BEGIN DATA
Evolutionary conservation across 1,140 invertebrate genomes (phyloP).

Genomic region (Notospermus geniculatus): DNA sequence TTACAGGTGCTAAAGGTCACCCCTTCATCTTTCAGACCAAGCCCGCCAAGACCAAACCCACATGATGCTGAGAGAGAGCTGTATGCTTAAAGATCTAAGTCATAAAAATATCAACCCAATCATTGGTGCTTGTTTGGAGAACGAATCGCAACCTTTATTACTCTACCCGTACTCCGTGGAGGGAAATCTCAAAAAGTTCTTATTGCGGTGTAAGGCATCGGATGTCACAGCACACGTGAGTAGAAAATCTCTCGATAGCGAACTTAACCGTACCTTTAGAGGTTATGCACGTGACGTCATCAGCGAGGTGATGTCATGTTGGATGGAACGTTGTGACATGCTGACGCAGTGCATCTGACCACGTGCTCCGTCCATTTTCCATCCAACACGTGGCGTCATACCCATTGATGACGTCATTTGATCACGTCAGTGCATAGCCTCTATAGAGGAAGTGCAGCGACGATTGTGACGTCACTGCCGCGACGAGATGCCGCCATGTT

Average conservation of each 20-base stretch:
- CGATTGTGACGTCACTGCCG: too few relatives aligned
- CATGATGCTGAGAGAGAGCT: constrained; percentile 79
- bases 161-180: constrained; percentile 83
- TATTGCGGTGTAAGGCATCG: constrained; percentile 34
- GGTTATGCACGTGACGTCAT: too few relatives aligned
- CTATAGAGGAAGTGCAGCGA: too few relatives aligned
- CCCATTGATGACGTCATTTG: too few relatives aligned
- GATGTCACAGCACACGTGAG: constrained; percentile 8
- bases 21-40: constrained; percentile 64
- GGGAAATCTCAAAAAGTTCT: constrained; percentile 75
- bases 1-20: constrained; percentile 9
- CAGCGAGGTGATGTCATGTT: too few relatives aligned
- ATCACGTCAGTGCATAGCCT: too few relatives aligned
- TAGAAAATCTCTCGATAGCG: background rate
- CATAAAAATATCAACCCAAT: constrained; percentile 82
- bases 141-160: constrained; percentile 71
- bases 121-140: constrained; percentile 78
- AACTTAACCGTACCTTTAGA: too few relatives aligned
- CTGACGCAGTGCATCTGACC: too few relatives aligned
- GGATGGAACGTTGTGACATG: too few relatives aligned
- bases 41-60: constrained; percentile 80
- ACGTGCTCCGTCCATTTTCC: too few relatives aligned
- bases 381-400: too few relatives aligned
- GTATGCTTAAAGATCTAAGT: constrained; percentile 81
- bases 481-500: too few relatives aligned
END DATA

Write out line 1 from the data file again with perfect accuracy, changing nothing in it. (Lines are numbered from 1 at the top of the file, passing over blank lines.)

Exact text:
Evolutionary conservation across 1,140 invertebrate genomes (phyloP).